One problem I found when playing with my Raspberry PI3 (running Raspbian Jessie), is that the WiFi would drop after a certain amount of inactivity. This was problematic at VMUG Meetings, and due to lack of having a screen to connect, I was forced to power-cycle the unit to get it back online. After doing some googling, I found the built-in WiFi for the Raspberry PI 3 had some Power Management features, which were enabled by default.
You can check the status by running the follow command:
sudo iwconfig wlan
I found a simple command to disable the power management features, however the command only lasted until the next reboot and then went back to the default setting. The command is below
sudo iwconfig wlan0 power off
After doing some investigating, I came across this blog post on how to run a script at startup. This enabled me to put the above command into a script and run it at startup! http://www.raspberrypi-spy.co.uk/2015/10/how-to-autorun-a-python-script-on-boot-using-systemd/
The steps were simple.
2. Run the command below to create a script :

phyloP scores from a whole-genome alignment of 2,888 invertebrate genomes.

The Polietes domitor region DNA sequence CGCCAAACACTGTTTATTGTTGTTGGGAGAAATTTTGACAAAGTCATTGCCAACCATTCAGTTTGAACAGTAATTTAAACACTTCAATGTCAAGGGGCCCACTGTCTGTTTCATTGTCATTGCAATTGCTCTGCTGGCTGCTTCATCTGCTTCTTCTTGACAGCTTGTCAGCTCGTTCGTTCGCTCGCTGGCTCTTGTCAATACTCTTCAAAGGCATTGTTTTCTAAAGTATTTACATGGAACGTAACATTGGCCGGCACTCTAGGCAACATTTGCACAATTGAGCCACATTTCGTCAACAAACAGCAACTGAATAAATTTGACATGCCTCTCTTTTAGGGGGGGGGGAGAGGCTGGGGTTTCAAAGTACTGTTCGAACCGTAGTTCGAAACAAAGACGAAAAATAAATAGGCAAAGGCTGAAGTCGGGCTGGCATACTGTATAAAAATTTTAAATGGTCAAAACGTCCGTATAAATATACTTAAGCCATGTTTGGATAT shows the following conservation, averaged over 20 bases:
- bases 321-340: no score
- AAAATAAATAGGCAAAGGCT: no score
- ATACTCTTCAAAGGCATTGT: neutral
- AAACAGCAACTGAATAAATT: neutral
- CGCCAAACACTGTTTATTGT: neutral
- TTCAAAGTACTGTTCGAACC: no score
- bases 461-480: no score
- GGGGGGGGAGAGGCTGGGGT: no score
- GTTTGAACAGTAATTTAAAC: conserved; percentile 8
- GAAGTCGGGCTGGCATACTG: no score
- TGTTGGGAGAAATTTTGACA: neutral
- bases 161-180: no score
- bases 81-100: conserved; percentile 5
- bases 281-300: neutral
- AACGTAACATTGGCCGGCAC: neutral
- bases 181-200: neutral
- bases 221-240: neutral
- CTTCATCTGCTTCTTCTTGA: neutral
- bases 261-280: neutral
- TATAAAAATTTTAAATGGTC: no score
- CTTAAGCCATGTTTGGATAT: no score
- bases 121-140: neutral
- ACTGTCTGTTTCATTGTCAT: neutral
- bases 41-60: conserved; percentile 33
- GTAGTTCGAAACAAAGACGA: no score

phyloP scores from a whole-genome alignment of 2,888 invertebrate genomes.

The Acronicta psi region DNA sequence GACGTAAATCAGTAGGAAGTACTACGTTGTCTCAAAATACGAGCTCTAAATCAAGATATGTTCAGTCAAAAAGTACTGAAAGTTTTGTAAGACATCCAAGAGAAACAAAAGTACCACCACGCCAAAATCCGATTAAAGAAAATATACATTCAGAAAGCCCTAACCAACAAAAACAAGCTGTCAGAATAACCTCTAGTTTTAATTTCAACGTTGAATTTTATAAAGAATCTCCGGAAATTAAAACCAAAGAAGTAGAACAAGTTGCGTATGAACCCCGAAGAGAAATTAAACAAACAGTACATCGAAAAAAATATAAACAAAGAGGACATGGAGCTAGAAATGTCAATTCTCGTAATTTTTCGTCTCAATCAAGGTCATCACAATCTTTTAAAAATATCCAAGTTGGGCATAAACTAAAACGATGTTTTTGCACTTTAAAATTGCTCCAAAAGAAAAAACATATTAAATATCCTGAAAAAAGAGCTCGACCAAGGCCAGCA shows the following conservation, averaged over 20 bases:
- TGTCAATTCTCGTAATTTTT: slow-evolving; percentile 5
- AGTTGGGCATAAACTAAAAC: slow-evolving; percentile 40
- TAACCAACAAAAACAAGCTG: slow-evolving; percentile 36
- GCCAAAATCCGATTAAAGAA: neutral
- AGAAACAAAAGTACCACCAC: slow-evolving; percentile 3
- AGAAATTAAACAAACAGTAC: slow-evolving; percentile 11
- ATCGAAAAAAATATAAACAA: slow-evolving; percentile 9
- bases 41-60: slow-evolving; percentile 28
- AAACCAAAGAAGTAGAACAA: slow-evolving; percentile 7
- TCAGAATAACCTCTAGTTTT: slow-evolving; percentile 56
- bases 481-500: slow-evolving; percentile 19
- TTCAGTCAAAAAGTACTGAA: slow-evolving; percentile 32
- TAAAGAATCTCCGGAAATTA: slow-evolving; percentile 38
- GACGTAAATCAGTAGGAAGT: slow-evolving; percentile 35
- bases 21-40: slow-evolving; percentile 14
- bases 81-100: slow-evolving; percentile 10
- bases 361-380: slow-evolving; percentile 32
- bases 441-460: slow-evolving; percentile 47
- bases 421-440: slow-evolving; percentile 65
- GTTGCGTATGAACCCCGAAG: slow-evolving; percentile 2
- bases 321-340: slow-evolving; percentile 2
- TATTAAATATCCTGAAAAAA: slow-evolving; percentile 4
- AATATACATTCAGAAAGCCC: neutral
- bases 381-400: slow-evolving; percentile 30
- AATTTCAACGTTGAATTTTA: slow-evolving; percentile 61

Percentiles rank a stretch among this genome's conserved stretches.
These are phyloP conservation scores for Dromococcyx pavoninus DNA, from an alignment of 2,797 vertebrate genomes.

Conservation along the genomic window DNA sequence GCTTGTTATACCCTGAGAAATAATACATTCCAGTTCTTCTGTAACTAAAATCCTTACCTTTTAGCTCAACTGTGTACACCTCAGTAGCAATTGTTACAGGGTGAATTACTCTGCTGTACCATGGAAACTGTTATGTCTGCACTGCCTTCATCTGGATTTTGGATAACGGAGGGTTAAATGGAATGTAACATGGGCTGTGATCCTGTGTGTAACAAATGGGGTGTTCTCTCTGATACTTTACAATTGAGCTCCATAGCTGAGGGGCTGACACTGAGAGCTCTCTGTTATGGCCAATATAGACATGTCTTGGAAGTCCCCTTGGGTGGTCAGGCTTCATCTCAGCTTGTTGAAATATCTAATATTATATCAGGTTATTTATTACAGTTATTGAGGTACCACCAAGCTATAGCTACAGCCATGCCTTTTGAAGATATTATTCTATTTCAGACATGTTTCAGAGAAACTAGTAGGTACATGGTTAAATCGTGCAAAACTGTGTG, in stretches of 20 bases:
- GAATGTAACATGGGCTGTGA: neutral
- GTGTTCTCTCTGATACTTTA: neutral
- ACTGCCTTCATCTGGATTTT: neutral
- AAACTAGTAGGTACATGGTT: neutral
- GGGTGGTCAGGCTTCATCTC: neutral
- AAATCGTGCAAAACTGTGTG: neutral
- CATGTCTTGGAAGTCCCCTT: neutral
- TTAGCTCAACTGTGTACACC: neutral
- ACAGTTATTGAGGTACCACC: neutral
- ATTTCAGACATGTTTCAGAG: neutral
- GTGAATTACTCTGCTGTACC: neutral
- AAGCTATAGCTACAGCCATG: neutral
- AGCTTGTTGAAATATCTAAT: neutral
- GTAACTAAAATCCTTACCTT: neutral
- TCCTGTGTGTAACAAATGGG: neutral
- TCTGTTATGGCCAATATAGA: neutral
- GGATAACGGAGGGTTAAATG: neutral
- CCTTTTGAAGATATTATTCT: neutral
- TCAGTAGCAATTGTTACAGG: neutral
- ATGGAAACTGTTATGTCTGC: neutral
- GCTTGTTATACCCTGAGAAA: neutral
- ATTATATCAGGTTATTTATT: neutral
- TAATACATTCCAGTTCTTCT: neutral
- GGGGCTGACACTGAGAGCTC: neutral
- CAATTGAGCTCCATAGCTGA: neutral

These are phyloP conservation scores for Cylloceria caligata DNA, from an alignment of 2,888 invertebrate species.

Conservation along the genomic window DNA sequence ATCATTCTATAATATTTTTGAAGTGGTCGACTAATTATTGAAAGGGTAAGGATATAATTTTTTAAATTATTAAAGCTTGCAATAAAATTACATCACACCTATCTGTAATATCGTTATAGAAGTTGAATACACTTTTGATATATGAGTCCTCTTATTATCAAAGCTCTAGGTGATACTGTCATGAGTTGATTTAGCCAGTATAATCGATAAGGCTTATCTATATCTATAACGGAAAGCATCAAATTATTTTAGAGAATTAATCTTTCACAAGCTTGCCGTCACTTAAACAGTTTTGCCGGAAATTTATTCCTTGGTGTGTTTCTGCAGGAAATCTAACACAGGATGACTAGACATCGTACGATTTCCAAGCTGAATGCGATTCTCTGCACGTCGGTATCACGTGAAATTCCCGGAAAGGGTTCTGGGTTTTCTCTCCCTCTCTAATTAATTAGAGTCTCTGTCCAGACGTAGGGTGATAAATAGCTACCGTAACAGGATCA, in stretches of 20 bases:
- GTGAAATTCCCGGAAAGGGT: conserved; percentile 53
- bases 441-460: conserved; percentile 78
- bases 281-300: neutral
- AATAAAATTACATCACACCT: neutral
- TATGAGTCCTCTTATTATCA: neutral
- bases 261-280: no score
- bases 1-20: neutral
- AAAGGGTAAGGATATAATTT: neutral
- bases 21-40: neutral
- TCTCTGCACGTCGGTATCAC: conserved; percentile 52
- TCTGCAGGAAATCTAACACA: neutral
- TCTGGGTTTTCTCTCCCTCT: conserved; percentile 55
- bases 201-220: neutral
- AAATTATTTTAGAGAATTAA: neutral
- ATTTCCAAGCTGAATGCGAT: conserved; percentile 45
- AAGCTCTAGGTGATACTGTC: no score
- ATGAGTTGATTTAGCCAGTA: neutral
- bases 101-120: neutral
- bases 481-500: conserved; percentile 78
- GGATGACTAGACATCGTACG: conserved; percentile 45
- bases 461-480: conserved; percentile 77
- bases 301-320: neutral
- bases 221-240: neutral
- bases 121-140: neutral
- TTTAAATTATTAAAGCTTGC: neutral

sudo nano script.sh
3. Enter the command above into the new script.sh file. Don’t forget to include the first line though, or it won’t run properly. You also don’t need SUDO before iwconfig here, as the script is being run at an elevated level already. 🙂
#!/bin/sh - iwconfig wlan0 power off
4. Next, we have to create a configuration file (aka a unit file) that tells systemd what we want to do when…
sudo nano /lib/systemd/system/myscript.service
5. Enter the text below into the text editor
[Unit] Description=My Script Service After=multi-user.target [Service] Type=idle ExecStart=/home/pi/script.sh [Install] WantedBy=multi-user.target
6. The permissions on the unit file need to be set to 644.
sudo chmod 644 /lib/systemd/system/myscript.service
ls –l /lib/systemd/system/myscript*
8. Now that the unit file has been defined, we can tell systemd to start it during the boot sequence.
sudo systemctl daemon-reload
sudo systemctl enable myscript.service
10. Finally, REBOOT!
11. Once your PI is back online, login and check the status now…
sudo iwconfig wlan0
Ben Liebowitz, VCP, vExpert
NJ VMUG Leader